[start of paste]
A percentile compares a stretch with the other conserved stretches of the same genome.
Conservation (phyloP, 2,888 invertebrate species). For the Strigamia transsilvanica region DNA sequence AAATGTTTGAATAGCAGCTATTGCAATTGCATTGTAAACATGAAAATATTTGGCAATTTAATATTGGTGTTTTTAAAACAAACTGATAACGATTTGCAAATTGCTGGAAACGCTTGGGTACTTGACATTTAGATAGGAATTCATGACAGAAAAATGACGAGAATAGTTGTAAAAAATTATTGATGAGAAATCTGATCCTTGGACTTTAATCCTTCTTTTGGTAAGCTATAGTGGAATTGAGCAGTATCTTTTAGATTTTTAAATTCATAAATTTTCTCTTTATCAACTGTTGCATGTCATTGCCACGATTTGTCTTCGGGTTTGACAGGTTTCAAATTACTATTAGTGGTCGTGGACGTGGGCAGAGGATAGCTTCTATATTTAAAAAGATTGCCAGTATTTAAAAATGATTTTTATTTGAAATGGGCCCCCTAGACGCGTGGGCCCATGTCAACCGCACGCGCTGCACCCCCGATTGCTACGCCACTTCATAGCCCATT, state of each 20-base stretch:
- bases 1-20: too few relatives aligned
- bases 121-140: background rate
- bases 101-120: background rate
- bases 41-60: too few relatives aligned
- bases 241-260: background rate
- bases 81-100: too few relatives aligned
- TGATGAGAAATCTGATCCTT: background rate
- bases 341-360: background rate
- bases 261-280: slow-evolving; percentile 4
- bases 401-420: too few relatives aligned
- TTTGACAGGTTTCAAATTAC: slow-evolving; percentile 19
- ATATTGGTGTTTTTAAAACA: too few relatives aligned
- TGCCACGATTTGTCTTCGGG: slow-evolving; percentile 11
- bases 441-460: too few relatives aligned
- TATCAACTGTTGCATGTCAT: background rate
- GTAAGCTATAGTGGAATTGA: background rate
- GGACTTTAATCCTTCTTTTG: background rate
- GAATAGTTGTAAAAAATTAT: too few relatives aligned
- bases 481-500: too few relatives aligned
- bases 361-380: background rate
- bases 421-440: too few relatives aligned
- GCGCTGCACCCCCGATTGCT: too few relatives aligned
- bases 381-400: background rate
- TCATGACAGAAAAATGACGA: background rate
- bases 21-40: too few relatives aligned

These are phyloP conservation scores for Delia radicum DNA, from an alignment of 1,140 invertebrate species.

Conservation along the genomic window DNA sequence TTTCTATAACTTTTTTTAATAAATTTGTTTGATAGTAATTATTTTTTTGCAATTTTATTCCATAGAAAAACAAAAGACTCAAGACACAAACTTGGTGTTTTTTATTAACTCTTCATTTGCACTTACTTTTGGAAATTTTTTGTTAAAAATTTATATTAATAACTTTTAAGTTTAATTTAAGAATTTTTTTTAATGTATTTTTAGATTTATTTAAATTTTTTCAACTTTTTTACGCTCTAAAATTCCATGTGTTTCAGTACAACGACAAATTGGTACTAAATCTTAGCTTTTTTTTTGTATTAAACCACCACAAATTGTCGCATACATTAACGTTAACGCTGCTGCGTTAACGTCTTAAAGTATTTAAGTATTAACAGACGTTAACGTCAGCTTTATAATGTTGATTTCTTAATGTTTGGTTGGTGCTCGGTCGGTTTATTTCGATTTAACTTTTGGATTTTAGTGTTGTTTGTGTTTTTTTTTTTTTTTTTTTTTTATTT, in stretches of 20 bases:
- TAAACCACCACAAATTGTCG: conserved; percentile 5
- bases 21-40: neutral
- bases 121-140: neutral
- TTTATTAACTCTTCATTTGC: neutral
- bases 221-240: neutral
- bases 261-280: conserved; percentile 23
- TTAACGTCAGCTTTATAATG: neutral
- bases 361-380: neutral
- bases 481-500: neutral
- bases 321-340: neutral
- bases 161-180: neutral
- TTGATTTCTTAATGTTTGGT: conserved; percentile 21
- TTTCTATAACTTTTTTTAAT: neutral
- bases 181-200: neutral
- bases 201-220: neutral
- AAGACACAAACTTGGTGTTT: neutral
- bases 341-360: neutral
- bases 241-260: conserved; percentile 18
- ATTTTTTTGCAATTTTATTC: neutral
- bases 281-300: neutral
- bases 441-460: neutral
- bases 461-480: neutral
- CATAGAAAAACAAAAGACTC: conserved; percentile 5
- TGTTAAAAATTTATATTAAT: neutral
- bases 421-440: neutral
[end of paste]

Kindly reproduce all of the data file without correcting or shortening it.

A percentile compares a stretch with the other conserved stretches of the same genome.
Conservation (phyloP, 2,888 invertebrate species). For the Strigamia transsilvanica region DNA sequence AAATGTTTGAATAGCAGCTATTGCAATTGCATTGTAAACATGAAAATATTTGGCAATTTAATATTGGTGTTTTTAAAACAAACTGATAACGATTTGCAAATTGCTGGAAACGCTTGGGTACTTGACATTTAGATAGGAATTCATGACAGAAAAATGACGAGAATAGTTGTAAAAAATTATTGATGAGAAATCTGATCCTTGGACTTTAATCCTTCTTTTGGTAAGCTATAGTGGAATTGAGCAGTATCTTTTAGATTTTTAAATTCATAAATTTTCTCTTTATCAACTGTTGCATGTCATTGCCACGATTTGTCTTCGGGTTTGACAGGTTTCAAATTACTATTAGTGGTCGTGGACGTGGGCAGAGGATAGCTTCTATATTTAAAAAGATTGCCAGTATTTAAAAATGATTTTTATTTGAAATGGGCCCCCTAGACGCGTGGGCCCATGTCAACCGCACGCGCTGCACCCCCGATTGCTACGCCACTTCATAGCCCATT, state of each 20-base stretch:
- bases 1-20: too few relatives aligned
- bases 121-140: background rate
- bases 101-120: background rate
- bases 41-60: too few relatives aligned
- bases 241-260: background rate
- bases 81-100: too few relatives aligned
- TGATGAGAAATCTGATCCTT: background rate
- bases 341-360: background rate
- bases 261-280: slow-evolving; percentile 4
- bases 401-420: too few relatives aligned
- TTTGACAGGTTTCAAATTAC: slow-evolving; percentile 19
- ATATTGGTGTTTTTAAAACA: too few relatives aligned
- TGCCACGATTTGTCTTCGGG: slow-evolving; percentile 11
- bases 441-460: too few relatives aligned
- TATCAACTGTTGCATGTCAT: background rate
- GTAAGCTATAGTGGAATTGA: background rate
- GGACTTTAATCCTTCTTTTG: background rate
- GAATAGTTGTAAAAAATTAT: too few relatives aligned
- bases 481-500: too few relatives aligned
- bases 361-380: background rate
- bases 421-440: too few relatives aligned
- GCGCTGCACCCCCGATTGCT: too few relatives aligned
- bases 381-400: background rate
- TCATGACAGAAAAATGACGA: background rate
- bases 21-40: too few relatives aligned

These are phyloP conservation scores for Delia radicum DNA, from an alignment of 1,140 invertebrate species.

Conservation along the genomic window DNA sequence TTTCTATAACTTTTTTTAATAAATTTGTTTGATAGTAATTATTTTTTTGCAATTTTATTCCATAGAAAAACAAAAGACTCAAGACACAAACTTGGTGTTTTTTATTAACTCTTCATTTGCACTTACTTTTGGAAATTTTTTGTTAAAAATTTATATTAATAACTTTTAAGTTTAATTTAAGAATTTTTTTTAATGTATTTTTAGATTTATTTAAATTTTTTCAACTTTTTTACGCTCTAAAATTCCATGTGTTTCAGTACAACGACAAATTGGTACTAAATCTTAGCTTTTTTTTTGTATTAAACCACCACAAATTGTCGCATACATTAACGTTAACGCTGCTGCGTTAACGTCTTAAAGTATTTAAGTATTAACAGACGTTAACGTCAGCTTTATAATGTTGATTTCTTAATGTTTGGTTGGTGCTCGGTCGGTTTATTTCGATTTAACTTTTGGATTTTAGTGTTGTTTGTGTTTTTTTTTTTTTTTTTTTTTTATTT, in stretches of 20 bases:
- TAAACCACCACAAATTGTCG: conserved; percentile 5
- bases 21-40: neutral
- bases 121-140: neutral
- TTTATTAACTCTTCATTTGC: neutral
- bases 221-240: neutral
- bases 261-280: conserved; percentile 23
- TTAACGTCAGCTTTATAATG: neutral
- bases 361-380: neutral
- bases 481-500: neutral
- bases 321-340: neutral
- bases 161-180: neutral
- TTGATTTCTTAATGTTTGGT: conserved; percentile 21
- TTTCTATAACTTTTTTTAAT: neutral
- bases 181-200: neutral
- bases 201-220: neutral
- AAGACACAAACTTGGTGTTT: neutral
- bases 341-360: neutral
- bases 241-260: conserved; percentile 18
- ATTTTTTTGCAATTTTATTC: neutral
- bases 281-300: neutral
- bases 441-460: neutral
- bases 461-480: neutral
- CATAGAAAAACAAAAGACTC: conserved; percentile 5
- TGTTAAAAATTTATATTAAT: neutral
- bases 421-440: neutral